There are many ways to value a company. Price to earnings. Price to cash flow. Liquidation value. Price per eyeballs on website. Price to a number I completely made up (this one never gets old). Price to CEO's ego divided by lobbying activity as a percentage of revenue (this one doesn't get used enough).

Which one is best? They're all limited and reliant on assumptions. No single metric holds everything you need to know.

The metric I'm using today is no different. But it's perhaps the most encompassing, and least susceptible to hidden complexities of a company's financial statements. The more I think about it, the more I feel it's one of the most useful metrics out there.

What is it? Enterprise value over unlevered free cash flow.                                     

Enterprise value is market capitalization (share price times shares outstanding) plus total debt and minority interests, minus cash. Unlevered cash flow is free cash flow with interest paid on outstanding debt added back in.

The ratio of these two statistics provides a valuation metric that takes into consideration all providers of capital -- both stockholders and bondholders.

But you invest in common stock, so why should you care about bondholders? Ask Lehman Brothers investors why. When a company earns money, it has to take care of bondholders before you, the common shareholder, get a dime. Focusing solely on profits in relation to equity can be dangerously misleading.

Enterprise value provides a more encompassing view. By bringing debt capital into the situation, we see real earnings in relation to the company's entire capital structure. If you owned the entire business, this is the metric you'd naturally gravitate toward.

Using this metric, here are five companies I found that look attractive.


Enterprise Value/ Unlevered FCF

5-Year Average

CAPS Rating 
(out of 5)

Microsoft (Nasdaq: MSFT)








UnitedHealth (NYSE: UNH)




Verizon (NYSE: VZ)




Apple (Nasdaq: AAPL)




Source: Capital IQ, a divisions of Standard & Poor's.

Let's say a few words about these companies.

A couple numbers to think about: The S&P 500 currently trades at around 14 times this year's earnings. Microsoft trades at 10 times this year's earnings.

Investors are, therefore, pricing Microsoft as a decidedly subpar company. But is it? Hardly. Earnings per share have more than tripled over the past eight years -- a 16.5% growth rate -- and are expected to compound by another 10% per year for the next five years. This is a world-class company trading at a valuation few companies with half the merit sell for. Take advantage of that.

Last week, Berkshire Hathaway (NYSE: BRK-B) vice-chairman Charlie Munger made a few comments about Berkshire's wholly owned railroad, Burlington Northern. "We love our railroad," he said. "There are now 80% fewer employees and it's safer, more efficient, profitable -- a very efficient place."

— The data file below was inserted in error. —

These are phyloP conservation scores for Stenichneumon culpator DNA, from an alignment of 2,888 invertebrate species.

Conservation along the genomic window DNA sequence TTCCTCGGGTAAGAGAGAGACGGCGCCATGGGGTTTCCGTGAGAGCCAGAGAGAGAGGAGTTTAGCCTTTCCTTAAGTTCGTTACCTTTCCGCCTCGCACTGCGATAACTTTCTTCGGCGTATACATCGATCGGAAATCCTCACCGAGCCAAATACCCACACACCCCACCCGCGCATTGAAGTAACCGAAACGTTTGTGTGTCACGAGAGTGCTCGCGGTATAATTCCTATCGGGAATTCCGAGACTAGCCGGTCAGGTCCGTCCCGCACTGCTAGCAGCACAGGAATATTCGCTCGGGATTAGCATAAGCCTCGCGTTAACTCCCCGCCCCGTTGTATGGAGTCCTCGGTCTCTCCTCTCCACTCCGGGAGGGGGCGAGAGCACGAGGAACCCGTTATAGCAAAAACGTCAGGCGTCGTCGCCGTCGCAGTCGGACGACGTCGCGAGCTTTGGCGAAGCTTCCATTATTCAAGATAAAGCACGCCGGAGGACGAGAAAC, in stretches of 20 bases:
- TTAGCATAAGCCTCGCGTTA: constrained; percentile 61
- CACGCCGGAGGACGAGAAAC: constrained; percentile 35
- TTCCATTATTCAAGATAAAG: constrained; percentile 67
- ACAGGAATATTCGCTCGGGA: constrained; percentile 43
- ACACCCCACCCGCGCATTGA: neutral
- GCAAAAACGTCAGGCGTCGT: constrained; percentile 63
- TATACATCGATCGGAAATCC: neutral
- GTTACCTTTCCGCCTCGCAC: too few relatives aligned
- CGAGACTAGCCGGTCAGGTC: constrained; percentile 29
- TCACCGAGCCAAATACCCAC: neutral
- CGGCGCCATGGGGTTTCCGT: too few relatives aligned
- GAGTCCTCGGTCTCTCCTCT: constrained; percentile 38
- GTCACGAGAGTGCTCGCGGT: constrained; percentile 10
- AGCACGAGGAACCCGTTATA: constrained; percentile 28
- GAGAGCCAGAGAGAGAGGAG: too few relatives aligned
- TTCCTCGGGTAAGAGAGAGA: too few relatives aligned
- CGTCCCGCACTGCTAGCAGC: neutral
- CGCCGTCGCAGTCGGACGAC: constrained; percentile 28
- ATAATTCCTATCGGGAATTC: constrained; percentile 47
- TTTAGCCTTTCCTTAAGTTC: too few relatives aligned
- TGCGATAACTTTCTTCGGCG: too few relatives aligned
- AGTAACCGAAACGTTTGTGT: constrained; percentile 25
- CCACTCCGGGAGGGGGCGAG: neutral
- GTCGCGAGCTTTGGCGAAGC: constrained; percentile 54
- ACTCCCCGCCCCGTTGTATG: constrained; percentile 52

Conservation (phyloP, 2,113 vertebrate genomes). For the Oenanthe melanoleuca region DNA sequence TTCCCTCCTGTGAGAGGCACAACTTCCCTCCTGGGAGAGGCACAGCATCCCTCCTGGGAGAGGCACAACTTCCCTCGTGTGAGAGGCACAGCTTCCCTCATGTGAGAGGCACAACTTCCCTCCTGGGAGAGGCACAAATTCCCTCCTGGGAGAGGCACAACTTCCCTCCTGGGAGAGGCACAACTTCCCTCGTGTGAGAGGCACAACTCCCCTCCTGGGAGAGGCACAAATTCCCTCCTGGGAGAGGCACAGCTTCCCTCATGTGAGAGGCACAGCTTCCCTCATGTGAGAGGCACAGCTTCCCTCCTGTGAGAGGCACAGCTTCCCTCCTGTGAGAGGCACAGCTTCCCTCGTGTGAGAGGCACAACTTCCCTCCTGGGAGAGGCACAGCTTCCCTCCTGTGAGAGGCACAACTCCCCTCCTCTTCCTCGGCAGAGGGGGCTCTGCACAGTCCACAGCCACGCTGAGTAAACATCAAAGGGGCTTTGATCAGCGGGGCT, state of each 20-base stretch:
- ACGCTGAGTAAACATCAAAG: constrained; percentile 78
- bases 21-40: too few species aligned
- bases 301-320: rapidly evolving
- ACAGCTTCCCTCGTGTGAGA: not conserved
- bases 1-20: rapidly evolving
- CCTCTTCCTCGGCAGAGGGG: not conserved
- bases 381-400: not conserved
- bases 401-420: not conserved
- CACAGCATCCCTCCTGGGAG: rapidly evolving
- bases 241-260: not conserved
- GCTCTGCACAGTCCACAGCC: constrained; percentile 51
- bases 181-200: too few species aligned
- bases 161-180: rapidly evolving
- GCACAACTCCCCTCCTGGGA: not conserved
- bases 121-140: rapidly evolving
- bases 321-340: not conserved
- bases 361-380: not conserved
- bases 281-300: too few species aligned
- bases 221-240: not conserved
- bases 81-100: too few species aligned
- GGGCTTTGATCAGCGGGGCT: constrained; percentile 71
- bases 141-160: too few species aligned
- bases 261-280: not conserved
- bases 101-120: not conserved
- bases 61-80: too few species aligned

Those efficiency gains have been industrywide. Railroads have blossomed over the past decade as rising diesel prices increase competitiveness with trucks. You can see that efficiency in a company like CSX, which has increased earnings per share by over 25% per annum over the past ten years. Part of this gain has come from management's capital allocation, with shares outstanding shrinking nearly 15% over the past five years. Should the economy continue to improve and commodity prices continue to rise -- both strong likelihoods -- these efficiencies will continue to payoff handsomely for the rails.

Two things happen over the past few weeks: The House symbolically voted to repeal President Obama's health-care reform legislation, and a Florida judge found the bill unconstitutional.

Odds are the bill will make its way to the Supreme Court, where its constitutionality will ultimately be decided. There's a chance the entire bill could be struck down. Leaving aside social consequences, this could be welcomed news for insurers. The original health-care law wasn't particularly onerous to insurers to begin with -- a struck down bill would be less so. The fog that's constrained health insurers for the past three years is beginning to lift, and companies like UnitedHealth could start seeing value unlocked for shareholders.

If you're like me, you don't think of Verizon and wonder how much it'll make from the iPhone, or how many AT&T (NYSE: T) customers it'll be able to steal. If you're like me, the thought process for Verizon goes like this: Good brand, good 5.4% dividend yield, good chance that dividend is safe, good enough for me. Don't own Verizon stock thinking you'll make a fortune as earnings explode. You won't. Own it to accumulate dividends -- rinse and repeat over as many years as possible.

Apple is one of the most successful stocks of the past five years, increasing some 380%. You'd think this would repel the hardcore value investors. Turns out that's not the case. They've been flocking to it.

Why? Put simply, the success of Apple's earnings is growing faster than its share price. Shares trade at less than 15 times this year's earnings. The company generated about $20 billion in free cash flow last year, which creates a respectable yield over its $300 billion market cap -- especially when you consider how fast that cash flow is growing.

Got any of your own? Share 'em in the comment section below.